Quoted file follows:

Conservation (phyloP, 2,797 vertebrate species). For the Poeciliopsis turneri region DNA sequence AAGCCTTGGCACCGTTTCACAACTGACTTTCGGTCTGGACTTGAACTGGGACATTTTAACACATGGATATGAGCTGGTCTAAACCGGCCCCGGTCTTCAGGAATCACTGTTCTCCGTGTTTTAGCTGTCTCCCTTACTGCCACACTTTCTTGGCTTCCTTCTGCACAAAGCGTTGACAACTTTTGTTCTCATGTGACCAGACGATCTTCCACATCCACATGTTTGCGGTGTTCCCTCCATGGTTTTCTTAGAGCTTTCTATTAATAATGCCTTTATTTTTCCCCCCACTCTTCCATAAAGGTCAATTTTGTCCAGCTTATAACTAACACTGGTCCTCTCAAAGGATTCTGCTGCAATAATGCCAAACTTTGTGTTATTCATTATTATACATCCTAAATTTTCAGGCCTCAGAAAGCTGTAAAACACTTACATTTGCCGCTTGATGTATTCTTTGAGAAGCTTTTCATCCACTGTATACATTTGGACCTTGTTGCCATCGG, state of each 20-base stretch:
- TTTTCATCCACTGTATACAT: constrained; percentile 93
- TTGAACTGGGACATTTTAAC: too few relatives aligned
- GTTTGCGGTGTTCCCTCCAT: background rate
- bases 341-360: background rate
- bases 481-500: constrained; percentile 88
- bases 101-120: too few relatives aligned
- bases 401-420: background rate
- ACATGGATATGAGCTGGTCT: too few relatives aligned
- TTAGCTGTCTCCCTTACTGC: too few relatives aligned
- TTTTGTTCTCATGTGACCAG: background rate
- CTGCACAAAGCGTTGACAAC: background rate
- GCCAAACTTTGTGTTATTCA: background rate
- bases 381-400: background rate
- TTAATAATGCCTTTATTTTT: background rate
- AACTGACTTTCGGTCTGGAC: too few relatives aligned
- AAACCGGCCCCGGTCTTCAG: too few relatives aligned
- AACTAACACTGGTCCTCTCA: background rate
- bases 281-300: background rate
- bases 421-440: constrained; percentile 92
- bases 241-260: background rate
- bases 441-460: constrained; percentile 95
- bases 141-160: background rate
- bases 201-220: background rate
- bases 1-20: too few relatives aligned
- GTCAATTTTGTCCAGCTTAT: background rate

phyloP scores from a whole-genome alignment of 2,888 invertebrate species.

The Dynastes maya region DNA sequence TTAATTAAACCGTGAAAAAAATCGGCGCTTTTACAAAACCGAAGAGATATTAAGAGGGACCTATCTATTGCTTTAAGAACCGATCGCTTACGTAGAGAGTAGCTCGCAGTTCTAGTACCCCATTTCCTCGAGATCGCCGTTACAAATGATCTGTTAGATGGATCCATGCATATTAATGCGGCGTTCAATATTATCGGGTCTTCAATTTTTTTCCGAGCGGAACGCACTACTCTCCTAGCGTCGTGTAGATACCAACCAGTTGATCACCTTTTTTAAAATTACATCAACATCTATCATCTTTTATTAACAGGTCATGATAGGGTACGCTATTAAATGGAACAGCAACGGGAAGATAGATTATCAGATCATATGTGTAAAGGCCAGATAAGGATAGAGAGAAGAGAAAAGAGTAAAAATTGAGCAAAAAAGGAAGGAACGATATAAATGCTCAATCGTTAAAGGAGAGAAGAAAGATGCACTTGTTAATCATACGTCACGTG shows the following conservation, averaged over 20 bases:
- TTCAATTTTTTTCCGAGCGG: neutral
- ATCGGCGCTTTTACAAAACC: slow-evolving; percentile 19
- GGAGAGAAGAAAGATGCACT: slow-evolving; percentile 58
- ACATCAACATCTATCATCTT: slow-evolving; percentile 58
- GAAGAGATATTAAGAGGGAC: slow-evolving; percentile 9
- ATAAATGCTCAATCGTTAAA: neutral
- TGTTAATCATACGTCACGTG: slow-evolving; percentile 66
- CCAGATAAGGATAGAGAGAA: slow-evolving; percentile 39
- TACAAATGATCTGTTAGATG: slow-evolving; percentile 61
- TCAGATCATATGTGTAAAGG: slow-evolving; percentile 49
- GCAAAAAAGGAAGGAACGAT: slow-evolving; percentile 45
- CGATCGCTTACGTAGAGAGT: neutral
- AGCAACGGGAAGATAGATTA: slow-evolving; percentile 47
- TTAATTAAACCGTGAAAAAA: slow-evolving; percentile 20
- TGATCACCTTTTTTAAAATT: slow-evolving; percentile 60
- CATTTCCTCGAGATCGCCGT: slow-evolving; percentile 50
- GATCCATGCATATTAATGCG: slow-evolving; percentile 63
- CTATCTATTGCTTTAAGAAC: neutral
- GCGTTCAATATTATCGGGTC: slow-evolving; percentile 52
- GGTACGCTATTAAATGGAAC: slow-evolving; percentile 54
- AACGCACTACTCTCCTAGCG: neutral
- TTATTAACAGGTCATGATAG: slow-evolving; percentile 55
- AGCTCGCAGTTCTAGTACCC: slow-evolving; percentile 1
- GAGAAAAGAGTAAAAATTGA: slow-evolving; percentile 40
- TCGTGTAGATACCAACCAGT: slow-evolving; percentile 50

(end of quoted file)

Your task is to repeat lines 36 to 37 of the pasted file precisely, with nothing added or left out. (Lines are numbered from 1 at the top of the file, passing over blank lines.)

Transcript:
- CCAGATAAGGATAGAGAGAA: slow-evolving; percentile 39
- TACAAATGATCTGTTAGATG: slow-evolving; percentile 61